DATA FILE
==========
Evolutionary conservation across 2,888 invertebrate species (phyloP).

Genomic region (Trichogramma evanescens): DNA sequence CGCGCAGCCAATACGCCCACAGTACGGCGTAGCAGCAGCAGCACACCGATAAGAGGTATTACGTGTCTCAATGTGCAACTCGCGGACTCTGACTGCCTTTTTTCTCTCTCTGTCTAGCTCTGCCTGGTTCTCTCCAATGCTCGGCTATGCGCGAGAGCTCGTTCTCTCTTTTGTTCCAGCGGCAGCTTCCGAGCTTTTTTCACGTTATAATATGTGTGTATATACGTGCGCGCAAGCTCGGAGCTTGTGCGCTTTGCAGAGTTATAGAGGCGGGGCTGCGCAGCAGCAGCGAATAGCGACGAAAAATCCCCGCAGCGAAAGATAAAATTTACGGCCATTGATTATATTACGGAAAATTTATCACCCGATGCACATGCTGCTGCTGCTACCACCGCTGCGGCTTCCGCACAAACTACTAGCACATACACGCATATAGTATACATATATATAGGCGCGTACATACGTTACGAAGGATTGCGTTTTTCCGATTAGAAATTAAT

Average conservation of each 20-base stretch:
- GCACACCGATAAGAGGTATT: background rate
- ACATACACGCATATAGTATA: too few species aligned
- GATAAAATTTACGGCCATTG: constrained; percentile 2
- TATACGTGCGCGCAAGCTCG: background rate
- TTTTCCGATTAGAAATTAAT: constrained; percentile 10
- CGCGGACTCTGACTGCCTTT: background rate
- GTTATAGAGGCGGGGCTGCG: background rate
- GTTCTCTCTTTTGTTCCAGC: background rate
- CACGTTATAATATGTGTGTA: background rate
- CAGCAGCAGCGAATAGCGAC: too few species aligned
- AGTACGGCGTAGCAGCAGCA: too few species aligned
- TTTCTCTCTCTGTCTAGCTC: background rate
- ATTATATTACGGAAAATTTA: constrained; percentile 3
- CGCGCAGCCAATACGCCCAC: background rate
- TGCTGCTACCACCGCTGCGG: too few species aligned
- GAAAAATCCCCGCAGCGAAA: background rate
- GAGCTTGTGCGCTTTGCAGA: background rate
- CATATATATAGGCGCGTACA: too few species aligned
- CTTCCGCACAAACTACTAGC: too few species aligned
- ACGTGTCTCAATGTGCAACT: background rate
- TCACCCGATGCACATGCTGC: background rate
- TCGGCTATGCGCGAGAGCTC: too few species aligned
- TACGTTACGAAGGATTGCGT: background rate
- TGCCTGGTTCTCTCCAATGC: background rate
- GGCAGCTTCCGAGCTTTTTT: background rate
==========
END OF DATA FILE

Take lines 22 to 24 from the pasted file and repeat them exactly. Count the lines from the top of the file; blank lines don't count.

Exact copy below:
- CTTCCGCACAAACTACTAGC: too few species aligned
- ACGTGTCTCAATGTGCAACT: background rate
- TCACCCGATGCACATGCTGC: background rate